Prominent Soviet dissident Yuri Orlov will go on trial here Monday for anti-Soviet propaganda, friends said yesterday, becoming the first of the three best-known human rights activists to be tried since the Kremlin crackdown began last year.

Orlov's arrest in February 1977 brought expressions of concern from the White House. The nuclear physicist has been held virtually incommunicado ever since, undergoing interrogation and more recently, apparently reviewing the file of charges compiled against him.

A diminutive energetic man of 52, Orlov founded a Moscow group in 1976 to monitor Soviet compliance with the human rights guarantees of the Helsinki accords signed by the Kremlin in 1975. The so-called "Helsinki monitoring groups" has since issued more than two dozen reports of alleged abuses of human freedoms here, including denial of permission to emigrate, on the one hand or forced emigration on the other, religious discrimination and the use of psychiatric hospitals to detain dissidents.

The KGB secret police have arrested more than a dozen dissidents since the spring of 1977, bringing an outcry from the West which, in turn, spawned bitter Soviet denunciations of "internal meddling." The other prominent dissidents now imprisoned awaiting trial are Alexander Ginzburg and Anatoli Scharansky. Ginzburg headed a relief fund for political prisoners, using royalty money from Alexander Solzhenitsyn's works. Scharansky, a Jew who was refused permission to emigrate on alleged security grounds, was a spokesman for the Helsinki group.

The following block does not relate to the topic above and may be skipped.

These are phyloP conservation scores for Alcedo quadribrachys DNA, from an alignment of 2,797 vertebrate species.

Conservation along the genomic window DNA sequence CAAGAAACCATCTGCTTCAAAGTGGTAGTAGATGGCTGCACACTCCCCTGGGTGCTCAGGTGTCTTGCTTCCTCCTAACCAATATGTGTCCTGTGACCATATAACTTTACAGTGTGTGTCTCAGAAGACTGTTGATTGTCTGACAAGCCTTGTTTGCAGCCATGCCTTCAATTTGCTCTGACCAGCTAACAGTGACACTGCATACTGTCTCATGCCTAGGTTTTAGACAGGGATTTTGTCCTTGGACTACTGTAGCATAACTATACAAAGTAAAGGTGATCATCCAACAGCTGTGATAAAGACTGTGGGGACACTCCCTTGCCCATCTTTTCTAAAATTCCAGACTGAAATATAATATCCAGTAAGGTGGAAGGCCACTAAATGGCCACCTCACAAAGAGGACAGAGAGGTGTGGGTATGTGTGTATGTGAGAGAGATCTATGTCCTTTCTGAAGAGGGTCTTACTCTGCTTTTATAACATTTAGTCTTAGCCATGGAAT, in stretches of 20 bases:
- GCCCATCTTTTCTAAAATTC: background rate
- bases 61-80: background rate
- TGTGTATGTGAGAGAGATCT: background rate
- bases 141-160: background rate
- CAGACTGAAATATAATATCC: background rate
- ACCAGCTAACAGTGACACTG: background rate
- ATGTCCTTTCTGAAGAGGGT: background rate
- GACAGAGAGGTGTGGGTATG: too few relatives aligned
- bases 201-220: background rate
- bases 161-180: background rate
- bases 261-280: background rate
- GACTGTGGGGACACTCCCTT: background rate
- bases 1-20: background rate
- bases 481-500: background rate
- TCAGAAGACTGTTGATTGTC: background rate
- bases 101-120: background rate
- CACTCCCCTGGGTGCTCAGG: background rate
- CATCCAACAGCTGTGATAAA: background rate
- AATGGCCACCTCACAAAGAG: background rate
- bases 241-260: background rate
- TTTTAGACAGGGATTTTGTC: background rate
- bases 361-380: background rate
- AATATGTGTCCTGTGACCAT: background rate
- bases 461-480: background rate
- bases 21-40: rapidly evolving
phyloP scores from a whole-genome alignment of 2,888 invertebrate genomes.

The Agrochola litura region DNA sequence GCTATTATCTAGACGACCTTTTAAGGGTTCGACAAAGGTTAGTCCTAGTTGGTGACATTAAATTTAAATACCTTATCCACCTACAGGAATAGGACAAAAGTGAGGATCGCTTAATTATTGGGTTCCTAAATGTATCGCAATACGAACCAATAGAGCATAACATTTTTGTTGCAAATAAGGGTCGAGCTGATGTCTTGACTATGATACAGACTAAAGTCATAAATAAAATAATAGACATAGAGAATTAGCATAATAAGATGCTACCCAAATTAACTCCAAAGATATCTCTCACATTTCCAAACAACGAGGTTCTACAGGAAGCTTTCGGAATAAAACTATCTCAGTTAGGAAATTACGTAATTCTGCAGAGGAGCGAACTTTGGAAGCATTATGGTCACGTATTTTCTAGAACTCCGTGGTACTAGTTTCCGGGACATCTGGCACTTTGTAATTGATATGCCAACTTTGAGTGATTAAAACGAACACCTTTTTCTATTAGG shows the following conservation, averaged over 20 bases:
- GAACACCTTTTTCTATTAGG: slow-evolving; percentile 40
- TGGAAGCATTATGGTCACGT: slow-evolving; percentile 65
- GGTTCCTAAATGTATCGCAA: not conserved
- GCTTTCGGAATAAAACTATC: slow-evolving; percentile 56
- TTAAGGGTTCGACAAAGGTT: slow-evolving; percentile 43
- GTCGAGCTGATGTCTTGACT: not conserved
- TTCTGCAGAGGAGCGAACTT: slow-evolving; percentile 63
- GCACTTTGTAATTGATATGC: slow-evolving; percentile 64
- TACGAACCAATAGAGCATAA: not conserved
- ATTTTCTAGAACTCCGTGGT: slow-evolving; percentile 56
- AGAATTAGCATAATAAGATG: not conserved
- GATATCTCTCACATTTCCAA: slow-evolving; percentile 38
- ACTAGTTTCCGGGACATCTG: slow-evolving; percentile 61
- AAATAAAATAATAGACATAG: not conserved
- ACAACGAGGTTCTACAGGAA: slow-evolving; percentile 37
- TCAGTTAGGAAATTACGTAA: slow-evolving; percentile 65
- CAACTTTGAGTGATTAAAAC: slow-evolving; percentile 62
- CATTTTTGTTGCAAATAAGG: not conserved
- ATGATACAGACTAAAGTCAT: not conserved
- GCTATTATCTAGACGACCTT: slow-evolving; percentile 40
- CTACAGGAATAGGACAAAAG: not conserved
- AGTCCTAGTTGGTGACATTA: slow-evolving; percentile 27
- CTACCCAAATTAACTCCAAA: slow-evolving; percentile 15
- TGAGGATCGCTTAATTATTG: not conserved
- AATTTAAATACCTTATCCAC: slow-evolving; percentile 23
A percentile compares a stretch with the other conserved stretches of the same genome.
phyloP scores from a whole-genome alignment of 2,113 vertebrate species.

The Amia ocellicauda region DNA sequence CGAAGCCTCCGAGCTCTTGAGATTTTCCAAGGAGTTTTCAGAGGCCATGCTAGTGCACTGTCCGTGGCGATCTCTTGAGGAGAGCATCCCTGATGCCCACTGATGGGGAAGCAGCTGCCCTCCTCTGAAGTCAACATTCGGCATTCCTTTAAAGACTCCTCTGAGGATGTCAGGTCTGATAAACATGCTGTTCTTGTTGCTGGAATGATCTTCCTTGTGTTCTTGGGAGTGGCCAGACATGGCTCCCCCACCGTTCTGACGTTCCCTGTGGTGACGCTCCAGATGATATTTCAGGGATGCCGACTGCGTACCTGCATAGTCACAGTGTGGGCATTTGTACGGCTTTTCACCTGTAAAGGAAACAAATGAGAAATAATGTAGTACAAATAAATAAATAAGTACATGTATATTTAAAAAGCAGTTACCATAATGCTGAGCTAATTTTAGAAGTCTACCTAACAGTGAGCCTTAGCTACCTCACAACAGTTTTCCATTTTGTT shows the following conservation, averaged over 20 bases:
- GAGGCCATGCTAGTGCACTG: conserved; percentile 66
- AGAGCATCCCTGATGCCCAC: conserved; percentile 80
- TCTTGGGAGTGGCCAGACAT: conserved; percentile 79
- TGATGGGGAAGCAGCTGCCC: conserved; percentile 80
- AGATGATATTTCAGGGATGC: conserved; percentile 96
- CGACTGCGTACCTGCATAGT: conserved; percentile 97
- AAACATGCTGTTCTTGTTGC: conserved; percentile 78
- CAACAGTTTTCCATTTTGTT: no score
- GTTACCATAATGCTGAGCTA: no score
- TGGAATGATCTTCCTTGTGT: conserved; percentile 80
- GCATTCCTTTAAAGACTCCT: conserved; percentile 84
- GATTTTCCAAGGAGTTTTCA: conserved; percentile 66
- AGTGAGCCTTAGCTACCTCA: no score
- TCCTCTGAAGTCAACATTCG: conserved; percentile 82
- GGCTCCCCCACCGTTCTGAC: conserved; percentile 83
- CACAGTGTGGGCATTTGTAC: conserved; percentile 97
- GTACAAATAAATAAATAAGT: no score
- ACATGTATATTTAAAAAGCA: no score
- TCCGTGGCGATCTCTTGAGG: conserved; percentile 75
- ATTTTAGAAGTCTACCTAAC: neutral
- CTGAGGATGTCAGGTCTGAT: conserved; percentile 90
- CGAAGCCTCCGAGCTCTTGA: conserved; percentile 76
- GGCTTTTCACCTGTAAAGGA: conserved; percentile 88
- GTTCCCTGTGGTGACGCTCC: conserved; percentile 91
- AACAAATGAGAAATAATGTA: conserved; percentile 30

It is widely thought in dissident circles that these two men will be brought to trial relatively soon after the Orlov trial.

Orlov originally was charged last June with anti-Soviet activity, but this was stiffened in February to anti-Soviet agitation and propaganda. The maximum penalty is seven years imprisonment and five years internal exile.

Scharansky's case has attracted perhaps the loudest outcry. He has been charged with treason, a capital crime, and the Kremlin has accused him of working for the CIA. President Carter has personally denied this.

The fortunes of the dissidents have sunk considerably from the first days of the Carter administration last year, when the president was outspokenly supporting their cause. Since then, there have been numerous jailings, dozens of activists have been forced to emigrate or face imprisonment, and heavy penalties have been handed down in several trials.